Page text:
Every bill begins with a brief statement, known as the caption, that describes what the bill proposes to do. This statement can quickly tell an agency if it could be affected by the bill, but should not be used to automatically rule out analyzing the bill.
Two basic forms of captions are used by the Legislature; a brief, often one-line, caption that gives an outline of what the bill proposes, and a full caption that contains all the provisions in the bill and identifies the laws it will amend, change or repeal. Bills with a short caption may have to be read in their entirety in order to determine the possible impacts on an agency. A determination of agency impact can more easily be made from a full caption which presents more information. For example, if an agency is covered by Articles 6.01 through 6.19 of a code and the full caption shows the bill amends Art. 6.17, you will immediately know the bill will have an impact on the agency.
SECTIONS and Sections
Bills are divided into SECTIONS. However, bills also refer to Sections (Sec.) which are parts of the law. Knowing the difference can help to avoid confusion. A SECTION (always capitalized) is part of the bill while a Section, with only the first letter capitalized, is a part of the law the bill would enact or change. A SECTION contains a description of what the Sec. is going to do. SECTIONS are numbered sequentially (SECTION 1, SECTION 2, etc.) Words that might appear after the heading "SECTION 1." could include; "is adopted to read as follows", "is amended to read as follows", "to repeal", etc. In every case, the phrase following the heading of SECTION is an introduction that tells you what the Sec. that follows does. In analyzing a bill, it is important to have an understanding of the difference between Sec. 2 of SECTION 1 and SECTION 2. SECTIONS are part of the bill while Secs. are part of the law itself. The word SECTION and the instructions that follow will not be printed in the law books, but the Sec. and the words that follow it will.
Bills may also be divided into ARTICLES with SECTIONS and Sec. included. This format is usually used on bills that cover more than one subject.
Line and Page
Bills drafted by the Legislative Council are formatted to number every line and every page of the bill. The first page of a bill generally has 24 numbered lines. This system can be used to identify portions of a bill which may present problems or are of special interest rather than trying to refer to a SECTION number. For example, if the problem area is cited as being lines 12 through 20 on page 6 of the bill, there will be no question about which provision is being cited.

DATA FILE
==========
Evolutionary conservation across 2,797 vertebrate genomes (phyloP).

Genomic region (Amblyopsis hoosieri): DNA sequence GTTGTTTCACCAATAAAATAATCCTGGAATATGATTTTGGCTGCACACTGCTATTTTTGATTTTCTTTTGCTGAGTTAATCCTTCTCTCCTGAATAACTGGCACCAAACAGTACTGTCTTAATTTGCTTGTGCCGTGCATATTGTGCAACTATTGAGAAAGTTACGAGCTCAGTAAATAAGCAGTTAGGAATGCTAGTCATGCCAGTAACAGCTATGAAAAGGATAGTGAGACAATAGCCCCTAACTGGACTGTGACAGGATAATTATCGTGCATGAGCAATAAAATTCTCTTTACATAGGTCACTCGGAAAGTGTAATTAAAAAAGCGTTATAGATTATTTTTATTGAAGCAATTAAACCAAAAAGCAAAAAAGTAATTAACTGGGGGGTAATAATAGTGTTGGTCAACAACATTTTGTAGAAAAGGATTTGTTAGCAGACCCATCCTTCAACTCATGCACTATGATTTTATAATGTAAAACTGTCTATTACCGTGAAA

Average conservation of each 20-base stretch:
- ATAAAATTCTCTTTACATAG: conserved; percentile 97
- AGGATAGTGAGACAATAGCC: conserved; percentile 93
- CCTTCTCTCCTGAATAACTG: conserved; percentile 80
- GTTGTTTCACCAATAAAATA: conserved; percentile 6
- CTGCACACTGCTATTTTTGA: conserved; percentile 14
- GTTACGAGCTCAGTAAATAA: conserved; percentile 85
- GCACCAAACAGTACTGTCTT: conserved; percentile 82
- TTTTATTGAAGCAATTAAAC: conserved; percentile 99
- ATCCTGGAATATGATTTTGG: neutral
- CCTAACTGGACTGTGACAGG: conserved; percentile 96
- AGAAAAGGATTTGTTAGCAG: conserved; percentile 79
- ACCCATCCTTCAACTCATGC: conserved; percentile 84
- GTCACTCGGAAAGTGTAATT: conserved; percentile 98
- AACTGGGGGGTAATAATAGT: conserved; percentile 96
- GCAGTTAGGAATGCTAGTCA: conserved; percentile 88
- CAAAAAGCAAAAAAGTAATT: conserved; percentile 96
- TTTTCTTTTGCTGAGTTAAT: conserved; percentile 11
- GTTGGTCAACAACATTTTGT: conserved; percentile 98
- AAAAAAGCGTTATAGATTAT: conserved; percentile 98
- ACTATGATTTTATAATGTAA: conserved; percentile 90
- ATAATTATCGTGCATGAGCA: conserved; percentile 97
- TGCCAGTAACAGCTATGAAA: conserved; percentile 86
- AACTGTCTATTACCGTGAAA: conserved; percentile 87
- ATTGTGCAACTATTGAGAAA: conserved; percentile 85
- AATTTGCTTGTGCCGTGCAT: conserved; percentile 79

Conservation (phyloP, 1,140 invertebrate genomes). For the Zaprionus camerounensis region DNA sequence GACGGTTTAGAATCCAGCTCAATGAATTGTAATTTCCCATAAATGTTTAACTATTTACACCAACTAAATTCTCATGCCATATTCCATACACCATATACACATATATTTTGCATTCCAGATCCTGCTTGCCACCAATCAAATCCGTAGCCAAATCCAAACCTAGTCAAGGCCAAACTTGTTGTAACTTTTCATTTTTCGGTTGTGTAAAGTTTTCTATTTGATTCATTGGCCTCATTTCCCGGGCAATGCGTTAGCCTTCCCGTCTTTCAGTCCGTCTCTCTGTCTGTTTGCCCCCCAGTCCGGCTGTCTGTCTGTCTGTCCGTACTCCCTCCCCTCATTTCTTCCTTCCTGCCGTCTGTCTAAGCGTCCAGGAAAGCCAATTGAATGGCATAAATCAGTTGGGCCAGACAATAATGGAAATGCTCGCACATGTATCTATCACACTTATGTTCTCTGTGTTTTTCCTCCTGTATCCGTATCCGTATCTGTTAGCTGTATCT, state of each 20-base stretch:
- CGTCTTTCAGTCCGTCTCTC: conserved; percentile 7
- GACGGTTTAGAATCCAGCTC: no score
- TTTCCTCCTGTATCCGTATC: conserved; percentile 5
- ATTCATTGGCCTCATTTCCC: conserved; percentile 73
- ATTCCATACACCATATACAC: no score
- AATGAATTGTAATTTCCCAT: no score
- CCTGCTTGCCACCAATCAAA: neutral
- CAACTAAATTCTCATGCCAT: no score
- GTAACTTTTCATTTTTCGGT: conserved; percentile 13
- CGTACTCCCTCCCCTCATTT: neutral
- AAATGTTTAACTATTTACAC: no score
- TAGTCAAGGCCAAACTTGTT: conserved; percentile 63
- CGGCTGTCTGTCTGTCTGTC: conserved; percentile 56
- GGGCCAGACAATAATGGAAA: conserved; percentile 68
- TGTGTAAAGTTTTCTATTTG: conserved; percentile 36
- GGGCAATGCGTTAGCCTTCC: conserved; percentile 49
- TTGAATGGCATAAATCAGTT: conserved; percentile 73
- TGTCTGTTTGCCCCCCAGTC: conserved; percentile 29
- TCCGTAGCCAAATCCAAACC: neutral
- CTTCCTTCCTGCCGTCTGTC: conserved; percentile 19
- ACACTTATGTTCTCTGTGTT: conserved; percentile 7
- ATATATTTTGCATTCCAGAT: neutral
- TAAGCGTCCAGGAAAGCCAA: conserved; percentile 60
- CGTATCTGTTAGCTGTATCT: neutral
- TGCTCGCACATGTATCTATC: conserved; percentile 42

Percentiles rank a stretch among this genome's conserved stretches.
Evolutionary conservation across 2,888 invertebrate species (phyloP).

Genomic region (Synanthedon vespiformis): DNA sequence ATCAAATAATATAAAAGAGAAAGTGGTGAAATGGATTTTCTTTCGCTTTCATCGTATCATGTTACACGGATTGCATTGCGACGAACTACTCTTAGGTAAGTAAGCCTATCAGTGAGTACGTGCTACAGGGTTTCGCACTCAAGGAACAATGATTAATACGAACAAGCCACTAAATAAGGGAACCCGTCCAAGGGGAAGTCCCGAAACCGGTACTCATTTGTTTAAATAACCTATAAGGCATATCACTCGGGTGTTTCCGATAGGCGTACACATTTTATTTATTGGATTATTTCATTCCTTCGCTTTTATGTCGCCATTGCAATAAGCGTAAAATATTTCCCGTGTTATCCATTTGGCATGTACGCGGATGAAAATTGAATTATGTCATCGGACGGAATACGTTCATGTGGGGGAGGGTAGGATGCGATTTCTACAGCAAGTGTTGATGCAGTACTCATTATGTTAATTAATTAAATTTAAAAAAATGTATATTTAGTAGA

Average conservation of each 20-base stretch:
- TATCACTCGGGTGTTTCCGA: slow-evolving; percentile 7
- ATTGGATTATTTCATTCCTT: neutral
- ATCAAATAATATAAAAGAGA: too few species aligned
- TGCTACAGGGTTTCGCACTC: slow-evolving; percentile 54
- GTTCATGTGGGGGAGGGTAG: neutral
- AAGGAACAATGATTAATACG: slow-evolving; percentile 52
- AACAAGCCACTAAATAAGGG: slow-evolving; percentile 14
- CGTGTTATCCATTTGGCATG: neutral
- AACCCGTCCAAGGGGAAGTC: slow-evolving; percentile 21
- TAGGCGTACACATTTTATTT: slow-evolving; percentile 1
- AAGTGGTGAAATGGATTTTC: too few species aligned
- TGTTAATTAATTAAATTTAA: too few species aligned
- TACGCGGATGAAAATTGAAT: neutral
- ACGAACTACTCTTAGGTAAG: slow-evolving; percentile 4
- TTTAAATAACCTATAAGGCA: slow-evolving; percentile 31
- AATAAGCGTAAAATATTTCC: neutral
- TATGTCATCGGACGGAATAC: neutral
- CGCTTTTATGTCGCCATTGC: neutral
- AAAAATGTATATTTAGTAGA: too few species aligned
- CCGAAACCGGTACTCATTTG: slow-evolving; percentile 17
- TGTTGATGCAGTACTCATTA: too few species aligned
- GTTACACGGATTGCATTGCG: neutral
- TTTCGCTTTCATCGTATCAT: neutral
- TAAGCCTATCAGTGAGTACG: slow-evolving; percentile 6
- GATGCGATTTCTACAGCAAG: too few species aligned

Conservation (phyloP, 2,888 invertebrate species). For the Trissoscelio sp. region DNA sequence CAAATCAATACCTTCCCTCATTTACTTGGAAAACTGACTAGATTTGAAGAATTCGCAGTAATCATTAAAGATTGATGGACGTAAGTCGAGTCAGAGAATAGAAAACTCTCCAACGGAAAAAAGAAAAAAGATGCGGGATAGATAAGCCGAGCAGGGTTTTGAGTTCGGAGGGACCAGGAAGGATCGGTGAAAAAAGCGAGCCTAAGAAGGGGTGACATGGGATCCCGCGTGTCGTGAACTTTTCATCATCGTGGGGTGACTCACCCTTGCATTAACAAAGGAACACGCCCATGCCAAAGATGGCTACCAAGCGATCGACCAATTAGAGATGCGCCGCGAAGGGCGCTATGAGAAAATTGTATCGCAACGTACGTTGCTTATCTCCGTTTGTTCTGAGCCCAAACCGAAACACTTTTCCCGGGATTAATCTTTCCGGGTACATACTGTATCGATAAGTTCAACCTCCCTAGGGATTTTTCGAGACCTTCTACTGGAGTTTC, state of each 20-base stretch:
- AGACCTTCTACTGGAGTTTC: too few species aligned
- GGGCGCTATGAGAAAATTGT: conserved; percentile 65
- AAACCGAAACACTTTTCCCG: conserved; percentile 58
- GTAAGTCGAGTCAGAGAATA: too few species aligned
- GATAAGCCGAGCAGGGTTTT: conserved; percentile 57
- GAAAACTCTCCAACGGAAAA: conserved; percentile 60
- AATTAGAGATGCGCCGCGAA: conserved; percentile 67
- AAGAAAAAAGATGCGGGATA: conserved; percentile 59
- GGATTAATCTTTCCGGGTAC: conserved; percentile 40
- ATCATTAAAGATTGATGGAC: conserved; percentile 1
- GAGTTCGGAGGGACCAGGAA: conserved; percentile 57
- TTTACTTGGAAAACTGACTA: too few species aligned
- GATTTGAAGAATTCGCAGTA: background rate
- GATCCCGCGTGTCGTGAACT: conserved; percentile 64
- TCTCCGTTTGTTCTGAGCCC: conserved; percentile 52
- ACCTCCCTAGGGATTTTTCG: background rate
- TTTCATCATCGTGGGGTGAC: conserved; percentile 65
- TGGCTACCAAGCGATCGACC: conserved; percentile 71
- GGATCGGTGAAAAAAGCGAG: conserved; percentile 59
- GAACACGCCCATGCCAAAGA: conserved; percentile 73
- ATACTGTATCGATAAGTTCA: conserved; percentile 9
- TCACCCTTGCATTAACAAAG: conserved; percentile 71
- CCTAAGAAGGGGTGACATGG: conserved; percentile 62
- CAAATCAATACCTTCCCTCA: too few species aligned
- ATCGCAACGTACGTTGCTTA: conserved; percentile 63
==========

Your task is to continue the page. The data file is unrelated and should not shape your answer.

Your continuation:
This can be helpful when analyzing amendments. If a bill is being amended by replacing or striking the language on line "x" of page "y", you only have to know how to use a line and page citation to quickly determine the impact of the amendment on the bill by placing the change in the proper place. Be aware that committee reports used on the Senate floor are printed in a single-spaced format while all other versions in both chambers are printed in a double-spaced format. Unless you have the single-spaced format, you may still have to refer to the SECTION or Section of the bill to be sure that you have correctly identified a part of the bill.
To make proposed changes in existing law stand out from the rest of the bill, the Legislature uses underlining, bracketing and striking-through.
Underlining, Bracketing and Strike-Through
New language or words being added to a bill are underlined. For example, adding the words "in alternate years" to a sentence that reads "A tax of two dollars per person shall be collected." would result in:
A tax of two dollars per person shall be collected in alternate years.
To remove words or language from a bill, the Legislature uses a system that calls for placing the language to be removed inside brackets and striking-through the individual words. If they wanted to change the phrase "A tax of two dollars per person and three dollars per family shall be collected in alternate years" so as to remove the tax on families, the bill would read:
A tax of two dollars per person [and three dollars per family] shall be collected in alternate years.
If they want the the wording to reflect a tax change from $2 per person to $3 per person, they will use both underlining and bracketing/striking as follows:
A tax of three [two] dollars per person shall be collected in alternative years.
All of these changes together would result in a sentence that looked like this:
A tax of three [two] dollars per person [and three dollars per family] shall be collected in alternate years.
Underlining can be used to add an entirely new provision to a law. Similarly, bracketing and striking-through can be used to remove a complete section from the law and either replace it with a new provision or repeal it entirely.
Other Ways to Show Changes
Underlining, bracketing and striking-through make it possible to quickly see changes to bills. However, if the entire bill or SECTION is being created or repealed, it may simply say the law is "amended by adding Section (a number) to read as follows:" or "is being amended by repealing Section #." In these instances no underlining or strike-through is used.